By Fred Abbas
There was a time for many years when I was infatuated with big bucks. My son Greg and I probably hunted every big buck state in the country over the past 15 years. But we never bothered to register or measure any of our out of state trophy bucks in Pope & Young or Boone & Crockett, or any other record books. Nor did we write stories about them. Not so with our Michigan bucks though, we absolutely cherish our hunts here. We registered every Michigan trophy buck in Commemorative Bucks of Michigan… here’s why. Michigan is not known for big bucks, nor will Michigan ever be a destination for out of state trophy hunters, like say, Ohio, Kansas, Illinois, or Iowa, to name a few states. In Michigan big bucks are few and far between, and are extremely hard to locate and even harder yet to hunt, but that’s exactly why we love hunting Michigan, big bucks here are truly an enjoyable challenge. Each year we receive countless invitations from Michigan land owners to hunt their private grounds and farms, some big and some small parcels, these offers are almost always accompanied by trail camera pictures of big bucks. Some of these offers even come with detailed maps of the buck’s movements, every single one of the land owners invariably wants to share their knowledge of the buck’s whereabouts with us . We respectfully decline all invitations simply because to us the challenge of locating the buck and the enjoyment of the hunt would have been compromised, and besides, while we appreciate the offers we really don’t need, or encourage outside help. As the grandchildren started to show interest in hunting my mind set totally changed. Now instead of hunting alone on different farms and harboring long held secret tactics I now find joy in teaching them. No, I’m not giving up hunting big bucks, I’m just hunting them less. The two granddaughters are 14 years old. Kaitlyn, (my brother Allie’s granddaughter) has a little hunting experience and Alyssa (Greg’s daughter) has vast experience because she has been tagging along with us since she was a child. Her capacity to learn is boundless, so far she has taken 4 bucks. Michael who is 12 years old (my youngest son Freddy’s son), also has been tagging along with us for years, but this would be his first hunt. None of the kids hunt with a bow because none of them could pull the poundage needed for an ethical kill. Lucky for them though, It just so happened that Horton had sent us three crossbows and they were still in their boxes gathering dust in our store room. Greg and I have been sponsored by Mathews for many years and neither of us had any experience with a crossbow at the time. When we sighted them in for the kids we were extremely impressed by their accuracy. Ironically when we saw the growing popularity of crossbows, especially with rifle hunters we actually invented the “Dual Grunter” deer call because of them. In time and much practice we felt confidant that the kids were ready for the hunt. Like most kids today, they all have smart phones which of course takes up the majority of their time, playing games, texting, and such. We knew that this could pose a problem in a tree stand for the inexperienced. It was a dilemma that needed to be dealt with. Probably ( almost) every hunter under 50 spends time using their smart phones while in their tree stands, but the older hunters are much more disciplined and were more apt to maintain their focus on the hunt while multi- tasking. Rather than offering the kids an ultimatum banning smart phones on the hunt we offered them a compromise, just as the Michigan DNR had to do when they realized that today’s youth were losing interest in hunting in general, especially deer hunting , and wisely relented by lowering the age for hunting and allowing the use of crossbows. Our solution ? We bought each one, made in Michigan, Shadow Hunter blinds. We now felt secure that they could stay safe, be comfortable, and gain their independence if they wished to hunt alone, and still play their games on their smart phones, and whatever else they do with them.. As they grow older and acquire more experience and skill they then can choose the style of hunting that best suits them. During our out of state business travels we began to notice that more and more hunters in the Midwest and Northeast were trending toward blind hunting and it has created a host of companies now building blinds, but none could compare in quality to the Shadow Hunter blind. Shadow Hunter ( Summit Outdoors) produces several different style blinds but our choice was the 5′ x 5′ Crossbow blinds. Greg and I absolutely love these 100% maintenance free blinds. Since these blinds are designed to be more or less stationary, we carefully set each blind out months before the season to give deer time to get used to them. Notice the strategic location of each blind. One blind was positioned between a huge bedding area and a large food plot planted with Imperial Whitetail Clover, (we can’t say enough about the amazing drawing power of this particular clover, and it lasts for up to 5 years). The second blind was positioned near a cluster of white Oak trees and a small isolated food plot planted with the Whitetail Institute’s Chicory Plus which includes Whitetail clover. The third blind was situated near a well used river crossing, just below a ridge topped with acorns, along with another small food plot planted with Alfa-Rack, which has a mixture of Forage Chicory. The common denominator in all three locations are the variety of food sources, which gives each blind equal opportunities. Deer are like people, they have different personalities and they have different food preferences. But they all have one thing in common, all deer love a variety of foods. By giving them choices the deer will rotate from one food source to another. It wasn’t only the deer who rotated, the kids did as well. If one were to become successful then another has their choice to hunt that blind’s location. They also have a choice to shoot a doe (without fawns), or a buck. Like most school age kids their hunting time is severely limited, especially since all three are involved in after school sports. Alyssa is also involved in horse racing competitions which further afforded her even less time for hunting. Because of these limitations Greg and I would do the scouting for them, but that would be the extent of our involvement. All three were taught shot placement, the importance of wind direction, how to, and when to use deer calls and deer attractant scents, along with using range finders, even setting out yardage markers. They were given the opportunity to use their own skills once the hunt started, and they were given a choice if they wanted someone to hunt with them. Wisely, all three choose to have a parent or grand parent to hunt with them. Since Alyssa had seniority, she had the hottest blind location, and it didn’t disappoint her. Even before day light Greg and Alyssa could see the outlines of deer parading from the food plot toward the bedding area, all of them having to pass in front of the blind. As shooting light rapidly approached they could see a nice racked buck making his way from the food plot, he was using a trail that would put him on her 30 yard marker. Earlier Alyssa had sprayed “She-Duction” on each of the deer runs in hopes of stopping deer exactly where it would give her the best shot, and that’s exactly what happened. The moment the buck hit the scent line it was as though Alyssa was reeling him in. The buck ended up over the scent with his head down sniffing the powerful scent while standing perfectly broadside, totally oblivious of his surroundings. Greg whispered to Alyssa, asking her which cross-hairs are you using? She whispered, the second one, it was her 30 yard pin. Moments later I got the call that I was hoping for, Greg said Alyssa hit a nice buck, it won’t go far, come on over. Believe it or not, this blind is only 75 yards from our camp and I was there to congratulate her in mere minutes. I was thrilled to witness this success two more times before this amazing day was over. At lunch Kaitlyn drew the longer straw and despite seeing numerous deer at her blind, (but out of range) she chose to hunt Alyssa’s blind for the evening hunt, and she wasn’t particular what she shot for her first deer. Barely one hour into the evening hunt Freddy radioed that Michael had shot his first deer and it was a nice buck, and that they would stay in the blind until after the evening hunt. Just before dusk Kaitlyn spotted a big doe coming out of the bedding area traveling down the exact 30 yard trail that Alyssa’s buck had taken and astonishingly the doe stopped to sniff the scent that Alyssa had sprayed there in the morning. I soon got the call from my brother Allie, ( who was more excited than Kaitlyn) that Kaitlyn had shot her first deer, a doe. This worked out perfectly, now I could take the quad and pick up both deer at one time. After all the hugs and congratulations, the elation came to a screeching halt when the kids were each handed a knife. Truly a day that will live on in their memories forever, and ours as well.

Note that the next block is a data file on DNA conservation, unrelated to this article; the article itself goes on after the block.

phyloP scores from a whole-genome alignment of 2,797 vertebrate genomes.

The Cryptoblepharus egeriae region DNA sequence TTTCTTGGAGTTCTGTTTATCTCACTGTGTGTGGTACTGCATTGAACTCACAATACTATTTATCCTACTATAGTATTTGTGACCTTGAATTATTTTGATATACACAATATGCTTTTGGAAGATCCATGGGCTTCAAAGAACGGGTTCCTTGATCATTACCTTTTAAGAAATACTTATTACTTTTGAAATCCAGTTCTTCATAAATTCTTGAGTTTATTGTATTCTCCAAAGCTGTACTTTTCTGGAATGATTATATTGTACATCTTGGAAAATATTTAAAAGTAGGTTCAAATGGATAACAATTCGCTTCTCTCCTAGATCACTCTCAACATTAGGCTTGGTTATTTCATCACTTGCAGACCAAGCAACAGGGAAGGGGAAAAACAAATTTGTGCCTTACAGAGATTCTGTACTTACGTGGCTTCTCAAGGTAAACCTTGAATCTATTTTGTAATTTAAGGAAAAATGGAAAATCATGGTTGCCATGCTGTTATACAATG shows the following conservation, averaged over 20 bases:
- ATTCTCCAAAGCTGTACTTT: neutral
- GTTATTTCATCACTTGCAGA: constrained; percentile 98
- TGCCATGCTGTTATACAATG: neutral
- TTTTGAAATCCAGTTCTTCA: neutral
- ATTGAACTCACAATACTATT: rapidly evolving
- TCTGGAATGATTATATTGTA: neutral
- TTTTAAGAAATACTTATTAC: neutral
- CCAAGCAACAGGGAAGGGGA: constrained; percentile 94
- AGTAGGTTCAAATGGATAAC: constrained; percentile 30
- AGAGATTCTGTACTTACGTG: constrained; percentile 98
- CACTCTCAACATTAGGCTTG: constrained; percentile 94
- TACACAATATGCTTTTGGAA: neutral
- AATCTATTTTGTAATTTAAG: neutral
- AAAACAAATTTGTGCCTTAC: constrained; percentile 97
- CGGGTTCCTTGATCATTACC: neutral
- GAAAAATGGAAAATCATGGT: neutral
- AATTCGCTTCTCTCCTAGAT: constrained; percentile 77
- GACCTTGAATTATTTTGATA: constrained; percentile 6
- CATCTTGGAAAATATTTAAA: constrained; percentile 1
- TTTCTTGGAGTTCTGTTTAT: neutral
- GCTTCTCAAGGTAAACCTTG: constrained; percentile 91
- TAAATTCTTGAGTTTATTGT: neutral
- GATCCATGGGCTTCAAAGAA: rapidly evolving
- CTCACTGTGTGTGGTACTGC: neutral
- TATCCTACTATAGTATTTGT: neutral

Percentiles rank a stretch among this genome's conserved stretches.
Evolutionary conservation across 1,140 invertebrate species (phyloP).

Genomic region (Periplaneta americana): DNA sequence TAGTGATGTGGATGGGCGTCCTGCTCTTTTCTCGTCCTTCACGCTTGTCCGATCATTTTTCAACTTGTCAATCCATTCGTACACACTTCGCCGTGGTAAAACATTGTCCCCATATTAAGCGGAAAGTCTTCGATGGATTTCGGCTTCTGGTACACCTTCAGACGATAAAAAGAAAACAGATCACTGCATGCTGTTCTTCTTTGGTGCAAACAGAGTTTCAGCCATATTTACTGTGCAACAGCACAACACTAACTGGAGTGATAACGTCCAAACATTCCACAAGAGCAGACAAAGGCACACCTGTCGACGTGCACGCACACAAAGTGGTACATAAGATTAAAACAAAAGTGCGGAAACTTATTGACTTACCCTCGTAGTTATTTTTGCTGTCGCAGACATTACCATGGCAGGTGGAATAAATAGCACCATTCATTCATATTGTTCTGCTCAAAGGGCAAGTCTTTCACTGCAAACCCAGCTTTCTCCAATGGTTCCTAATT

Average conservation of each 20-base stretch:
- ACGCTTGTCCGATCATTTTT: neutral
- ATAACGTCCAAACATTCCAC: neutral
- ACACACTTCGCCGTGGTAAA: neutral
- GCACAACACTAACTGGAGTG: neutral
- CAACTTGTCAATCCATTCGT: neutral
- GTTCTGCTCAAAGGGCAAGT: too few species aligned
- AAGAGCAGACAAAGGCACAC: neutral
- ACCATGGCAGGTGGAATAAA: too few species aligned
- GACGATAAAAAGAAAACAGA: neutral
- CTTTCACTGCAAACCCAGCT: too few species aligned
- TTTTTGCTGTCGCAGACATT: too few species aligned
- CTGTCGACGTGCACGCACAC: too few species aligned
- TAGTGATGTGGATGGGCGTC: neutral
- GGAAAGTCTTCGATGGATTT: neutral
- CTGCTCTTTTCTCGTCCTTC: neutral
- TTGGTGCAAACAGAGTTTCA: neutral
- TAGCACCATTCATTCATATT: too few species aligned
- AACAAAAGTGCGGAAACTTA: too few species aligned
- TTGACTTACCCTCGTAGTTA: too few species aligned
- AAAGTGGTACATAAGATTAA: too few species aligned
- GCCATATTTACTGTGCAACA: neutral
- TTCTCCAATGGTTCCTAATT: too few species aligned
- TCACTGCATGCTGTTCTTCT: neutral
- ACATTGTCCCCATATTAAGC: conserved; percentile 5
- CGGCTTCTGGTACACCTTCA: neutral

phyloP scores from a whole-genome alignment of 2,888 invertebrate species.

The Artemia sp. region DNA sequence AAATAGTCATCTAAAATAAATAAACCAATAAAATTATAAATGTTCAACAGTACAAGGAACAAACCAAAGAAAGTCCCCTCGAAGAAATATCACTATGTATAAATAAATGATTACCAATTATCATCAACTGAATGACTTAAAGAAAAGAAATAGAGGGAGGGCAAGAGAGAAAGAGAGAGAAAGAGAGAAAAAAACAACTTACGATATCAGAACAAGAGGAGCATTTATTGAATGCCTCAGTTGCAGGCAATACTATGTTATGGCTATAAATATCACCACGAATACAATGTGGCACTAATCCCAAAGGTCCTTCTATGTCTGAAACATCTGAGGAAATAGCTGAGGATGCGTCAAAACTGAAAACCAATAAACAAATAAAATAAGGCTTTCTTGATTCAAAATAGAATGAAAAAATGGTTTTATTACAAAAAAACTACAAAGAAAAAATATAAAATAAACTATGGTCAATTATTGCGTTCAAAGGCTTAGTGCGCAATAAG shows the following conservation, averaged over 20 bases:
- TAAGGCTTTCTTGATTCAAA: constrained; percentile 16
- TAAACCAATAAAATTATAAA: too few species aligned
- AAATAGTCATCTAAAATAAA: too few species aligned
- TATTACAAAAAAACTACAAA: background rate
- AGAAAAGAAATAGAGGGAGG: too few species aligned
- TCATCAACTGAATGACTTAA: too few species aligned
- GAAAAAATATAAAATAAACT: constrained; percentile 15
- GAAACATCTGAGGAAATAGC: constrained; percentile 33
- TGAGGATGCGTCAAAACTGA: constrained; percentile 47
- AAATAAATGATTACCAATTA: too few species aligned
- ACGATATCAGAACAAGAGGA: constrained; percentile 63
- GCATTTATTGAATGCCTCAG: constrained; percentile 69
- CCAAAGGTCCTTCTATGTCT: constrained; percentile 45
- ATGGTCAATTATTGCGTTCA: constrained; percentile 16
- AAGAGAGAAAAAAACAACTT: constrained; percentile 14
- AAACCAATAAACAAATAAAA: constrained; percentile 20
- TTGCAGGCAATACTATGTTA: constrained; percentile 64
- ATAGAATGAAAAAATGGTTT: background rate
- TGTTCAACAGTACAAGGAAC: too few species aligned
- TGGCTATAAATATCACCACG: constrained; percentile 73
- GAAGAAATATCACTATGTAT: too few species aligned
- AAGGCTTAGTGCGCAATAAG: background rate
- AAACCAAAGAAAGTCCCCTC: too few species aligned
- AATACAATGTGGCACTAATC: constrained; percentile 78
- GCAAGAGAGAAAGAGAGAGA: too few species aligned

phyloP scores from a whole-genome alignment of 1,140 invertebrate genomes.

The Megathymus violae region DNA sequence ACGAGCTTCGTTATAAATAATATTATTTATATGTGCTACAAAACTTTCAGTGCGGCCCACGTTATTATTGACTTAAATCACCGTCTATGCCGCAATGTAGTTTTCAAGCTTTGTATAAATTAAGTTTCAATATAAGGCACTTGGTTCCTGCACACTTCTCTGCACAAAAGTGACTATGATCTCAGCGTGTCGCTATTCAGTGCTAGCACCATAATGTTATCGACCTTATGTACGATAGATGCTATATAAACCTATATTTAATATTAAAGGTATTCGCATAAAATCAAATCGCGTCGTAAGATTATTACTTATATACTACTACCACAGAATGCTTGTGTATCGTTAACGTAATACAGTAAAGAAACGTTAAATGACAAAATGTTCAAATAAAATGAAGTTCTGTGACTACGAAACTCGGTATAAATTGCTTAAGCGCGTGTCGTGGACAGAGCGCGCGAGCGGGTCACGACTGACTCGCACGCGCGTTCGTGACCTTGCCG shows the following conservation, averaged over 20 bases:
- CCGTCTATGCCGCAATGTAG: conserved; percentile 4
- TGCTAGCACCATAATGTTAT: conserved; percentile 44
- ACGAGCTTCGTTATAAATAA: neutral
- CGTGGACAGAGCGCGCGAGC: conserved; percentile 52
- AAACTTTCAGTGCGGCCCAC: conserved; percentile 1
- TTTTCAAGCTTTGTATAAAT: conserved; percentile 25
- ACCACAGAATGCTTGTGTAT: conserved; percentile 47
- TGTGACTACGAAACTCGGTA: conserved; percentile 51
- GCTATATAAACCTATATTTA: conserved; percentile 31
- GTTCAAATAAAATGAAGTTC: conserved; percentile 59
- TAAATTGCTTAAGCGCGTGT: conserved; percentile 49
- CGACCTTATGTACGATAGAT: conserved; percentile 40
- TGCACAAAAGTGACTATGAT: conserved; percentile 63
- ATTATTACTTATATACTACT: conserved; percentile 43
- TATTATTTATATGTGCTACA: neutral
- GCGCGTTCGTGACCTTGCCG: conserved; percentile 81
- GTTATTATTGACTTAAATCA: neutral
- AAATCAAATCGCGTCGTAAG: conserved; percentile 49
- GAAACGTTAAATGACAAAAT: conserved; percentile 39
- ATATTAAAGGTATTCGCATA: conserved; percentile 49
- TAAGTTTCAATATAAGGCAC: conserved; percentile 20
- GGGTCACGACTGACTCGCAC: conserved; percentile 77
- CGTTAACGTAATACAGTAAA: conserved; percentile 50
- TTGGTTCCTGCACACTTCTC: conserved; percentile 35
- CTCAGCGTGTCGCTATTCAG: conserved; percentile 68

Fred happens to be Michigan’s # 1 top ranking trophy hunter with 56 Michigan trophy bucks in the record books of Commemorative Bucks Of Michigan, Pope & Young, Buckmasters and Long Hunter Society. Fred also is the inventor of the famous “BowGrunter” and “Dual Grunter” deer calls, along with “Scent Web”the worlds most powerful deer attractant scents. Fred and Greg are joint owners of A-Way Hunting Products and A-way Outdoors Invention Consulting, and are long time contributors to Woods-N-Waters New